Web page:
by Carl J. Wenning, Coordinator
ISU Physics Teacher Education Program
(last updated 3/24/2010, cjw)
Teacher candidates seem to have a very difficult time understanding how to properly prepare precise performance-based objectives for use in lesson planning and assessment. Objective assessments of what students know and are able to do are critical components of any competency-based educational program. Given the nature of the educational environment today, with all the emphasis on standards and assessing student performance, it behooves candidate teachers to begin professional work only after they have become familiar with writing and implementing precise educational objectives. I assume for the purpose of this short article that teacher candidates have already heard about behavioral objectives from other educational course work. While precise behavioral objectives traditionally have an observable behavior, conditions, and a minimum acceptable standard of performance (W. D. Pierce & M. A. Lorber, 1977, Objectives & Methods for Secondary Teaching), I insist only on the first element -- observable behavior. I leave it to the teacher candidate to set the other parameters as deemed necessary.
How NOT to Write Objectives
Over the past few years I have seen a plethora of poorly worded objectives. Consider the following from the fields of physics and education:
As long as the students have vision, they should be able to observe the interference phenomenon. By standing near a wave tank watching waves, they have satisfied the criterion of this objective.
Students can discuss superposition, but that doesn't mean that they know anything about it. Discussion does not usually lend itself to formal assessment unless we are looking at one-on-one oral examinations which I doubt the teacher has in mind. Students merely talking about how "stupid" they feel the superposition principle is would satisfy the criterion of this objective.
Is ability to understand is being assessed here? As long as the student has an IQ of, say, 90, the student will be able to understand. Is the teacher intending to judge IQ with this objective? Probably not. Understanding is hard to assess. What sort of observable performance is expected of the student?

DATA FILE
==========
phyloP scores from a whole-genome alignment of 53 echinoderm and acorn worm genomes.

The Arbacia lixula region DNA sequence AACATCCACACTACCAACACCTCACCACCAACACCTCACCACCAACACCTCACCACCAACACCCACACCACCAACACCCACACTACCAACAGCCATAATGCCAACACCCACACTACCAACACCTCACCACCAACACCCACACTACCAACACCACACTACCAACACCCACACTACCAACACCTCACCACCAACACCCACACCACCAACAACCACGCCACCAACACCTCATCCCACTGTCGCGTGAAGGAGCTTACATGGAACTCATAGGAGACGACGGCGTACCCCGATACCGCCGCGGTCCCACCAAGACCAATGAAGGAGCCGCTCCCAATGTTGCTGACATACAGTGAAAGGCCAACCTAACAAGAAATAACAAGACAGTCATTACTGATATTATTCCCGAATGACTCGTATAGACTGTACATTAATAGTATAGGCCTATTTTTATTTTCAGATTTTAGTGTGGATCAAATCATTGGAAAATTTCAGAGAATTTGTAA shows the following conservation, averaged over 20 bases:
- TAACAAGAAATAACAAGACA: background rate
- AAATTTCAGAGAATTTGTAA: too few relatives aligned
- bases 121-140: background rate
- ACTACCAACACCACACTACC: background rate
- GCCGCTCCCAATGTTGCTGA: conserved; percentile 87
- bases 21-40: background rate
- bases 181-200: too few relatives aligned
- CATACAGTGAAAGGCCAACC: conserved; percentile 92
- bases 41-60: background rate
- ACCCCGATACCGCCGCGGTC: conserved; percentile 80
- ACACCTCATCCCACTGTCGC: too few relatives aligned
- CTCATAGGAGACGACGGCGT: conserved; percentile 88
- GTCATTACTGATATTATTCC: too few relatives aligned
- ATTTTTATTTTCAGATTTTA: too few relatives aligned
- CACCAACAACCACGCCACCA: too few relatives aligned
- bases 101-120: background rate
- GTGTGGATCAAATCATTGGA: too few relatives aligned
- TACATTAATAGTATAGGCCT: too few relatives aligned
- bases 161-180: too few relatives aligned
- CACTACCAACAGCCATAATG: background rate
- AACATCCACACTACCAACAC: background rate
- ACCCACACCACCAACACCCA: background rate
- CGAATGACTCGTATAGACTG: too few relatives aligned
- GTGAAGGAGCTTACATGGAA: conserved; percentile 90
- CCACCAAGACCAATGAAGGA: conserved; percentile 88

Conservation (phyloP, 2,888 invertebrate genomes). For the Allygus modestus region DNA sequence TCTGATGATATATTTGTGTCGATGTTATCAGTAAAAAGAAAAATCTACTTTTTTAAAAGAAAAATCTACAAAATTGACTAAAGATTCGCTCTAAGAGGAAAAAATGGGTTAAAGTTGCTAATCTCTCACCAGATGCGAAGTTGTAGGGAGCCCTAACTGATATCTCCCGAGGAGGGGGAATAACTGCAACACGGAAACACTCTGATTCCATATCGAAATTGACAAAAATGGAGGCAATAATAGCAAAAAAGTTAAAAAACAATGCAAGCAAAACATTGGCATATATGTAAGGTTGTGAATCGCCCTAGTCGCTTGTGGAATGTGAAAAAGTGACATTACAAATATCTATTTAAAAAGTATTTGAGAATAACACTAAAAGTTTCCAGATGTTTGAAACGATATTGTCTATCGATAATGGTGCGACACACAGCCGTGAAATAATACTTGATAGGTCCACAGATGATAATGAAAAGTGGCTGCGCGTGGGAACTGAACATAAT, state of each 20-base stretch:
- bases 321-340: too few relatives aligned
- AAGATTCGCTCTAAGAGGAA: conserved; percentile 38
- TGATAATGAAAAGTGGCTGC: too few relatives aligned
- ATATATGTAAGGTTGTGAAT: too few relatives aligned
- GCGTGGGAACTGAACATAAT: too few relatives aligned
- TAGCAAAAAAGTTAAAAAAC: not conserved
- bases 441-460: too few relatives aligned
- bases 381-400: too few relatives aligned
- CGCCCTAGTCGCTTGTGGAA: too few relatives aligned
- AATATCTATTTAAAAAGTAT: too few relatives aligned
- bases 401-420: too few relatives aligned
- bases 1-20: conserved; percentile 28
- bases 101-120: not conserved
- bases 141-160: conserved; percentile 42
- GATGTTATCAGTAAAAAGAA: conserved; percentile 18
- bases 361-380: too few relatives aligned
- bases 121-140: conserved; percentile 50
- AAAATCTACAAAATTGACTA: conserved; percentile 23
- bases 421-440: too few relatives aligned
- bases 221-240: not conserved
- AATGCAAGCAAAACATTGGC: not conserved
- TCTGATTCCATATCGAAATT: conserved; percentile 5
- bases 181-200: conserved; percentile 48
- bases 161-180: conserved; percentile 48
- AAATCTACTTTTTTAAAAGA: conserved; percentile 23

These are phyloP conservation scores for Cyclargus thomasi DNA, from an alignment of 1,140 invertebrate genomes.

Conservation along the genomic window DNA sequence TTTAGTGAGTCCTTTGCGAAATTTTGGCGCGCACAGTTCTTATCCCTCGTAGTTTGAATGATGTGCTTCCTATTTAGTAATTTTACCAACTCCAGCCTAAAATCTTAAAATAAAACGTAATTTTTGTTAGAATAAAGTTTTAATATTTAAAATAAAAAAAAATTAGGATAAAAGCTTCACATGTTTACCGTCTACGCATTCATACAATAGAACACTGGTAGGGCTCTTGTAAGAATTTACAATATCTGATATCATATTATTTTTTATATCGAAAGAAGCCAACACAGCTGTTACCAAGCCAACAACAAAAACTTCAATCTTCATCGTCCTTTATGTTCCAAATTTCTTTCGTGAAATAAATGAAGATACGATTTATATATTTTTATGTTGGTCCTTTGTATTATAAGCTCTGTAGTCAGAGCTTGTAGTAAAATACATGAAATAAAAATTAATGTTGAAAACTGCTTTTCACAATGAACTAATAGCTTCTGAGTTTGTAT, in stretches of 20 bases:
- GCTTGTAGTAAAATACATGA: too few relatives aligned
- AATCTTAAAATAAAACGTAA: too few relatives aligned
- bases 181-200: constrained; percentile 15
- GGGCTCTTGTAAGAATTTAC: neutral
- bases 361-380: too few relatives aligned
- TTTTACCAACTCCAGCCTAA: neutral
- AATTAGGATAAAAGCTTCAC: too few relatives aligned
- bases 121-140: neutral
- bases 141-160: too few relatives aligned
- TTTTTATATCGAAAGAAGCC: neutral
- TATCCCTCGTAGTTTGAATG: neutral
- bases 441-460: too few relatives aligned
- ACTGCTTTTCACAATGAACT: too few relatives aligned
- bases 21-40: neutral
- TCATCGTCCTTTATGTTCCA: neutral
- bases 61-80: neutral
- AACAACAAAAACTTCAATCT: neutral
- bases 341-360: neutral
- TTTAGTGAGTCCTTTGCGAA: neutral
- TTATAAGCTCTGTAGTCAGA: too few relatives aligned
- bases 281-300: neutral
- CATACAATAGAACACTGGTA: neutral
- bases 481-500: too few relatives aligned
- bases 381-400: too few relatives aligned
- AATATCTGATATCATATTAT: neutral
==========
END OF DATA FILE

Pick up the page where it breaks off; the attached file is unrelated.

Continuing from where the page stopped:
What does one mean by "be familiar with"? Having sat in a class where this was discussed and having done nothing else would have allowed them to satisfy the criterion of this objective. Shouldn't the student demonstrate the ability, say, to list things that make people diverse?
Students could say that labs are worthless and of no value. So long as they can justify this claim (I'm not going to become a scientist.), is credit to be awarded points for their performance? By doing so, they would have satisfied the criterion of this objective.
While a student might know the difference, how is the teacher to tell without some sort of observable terminal behavior? Should the student be able to provide definitions or recognize them? What if the student knows, but is unwilling to explain the difference?
Writing Acceptable Performance-Based Objectives
To begin preparing appropriate performance-based objectives for students, teachers should create a brief list of things that students should know and be able to do at the end of instruction. All of these need to be translated into observable terminal behaviors that can then be used to formally assess student knowledge and skill. Below is a table showing a poorly worded objective adjacent to one that is much better written.
|Poor Objectives:||Better Objectives:|
Only better quality objectives are acceptable in this course; poorly written objectives are not. Remember, the best behavioral objectives will have observable behaviors, conditions, and minimum acceptable standards. I am satisfied with student performance objectives which consist only of observable performances.
It is marginally acceptable to use words like "understand" and "be able to" and "learn" in the behavioral objective so long as an observable terminal behavior is included. Nonetheless, such words are superfluous and do not really assist in clarifying what it is that the student must do to demonstrate the expected competency. Terms such as "identify" and "differentiate" are less ambiguous, but can be acceptable if the conditions under which such activities are to be performed are stated.
As you create your student performance objectives, don't forget to address the various levels within the cognitive domain. Bloom's Taxonomy of Educational Objectives - Cognitive Domain can help in this effort. Don't forget the six areas listed here from the lowest level of cognitive performance to the highest: knowledge (mere recall of information), comprehension (students are familiar with the meaning of the information to the extent of being able to make some use of it), application (the act of applying some abstraction to a new or unique concrete example), analysis (ability to break down an idea into its constituent elements or internal organizational principles, and to perceive relationships among those elements or principles within one "whole" or between several "wholes"), synthesis (creation of something new from previously existing elements or principles), and evaluation (formation of a judgment and the justification of that judgment by reference to facts, examples, or specific criteria).
Here are some lists of "action" words that can be used as you write student performance objectives based on Bloom's Taxonomy.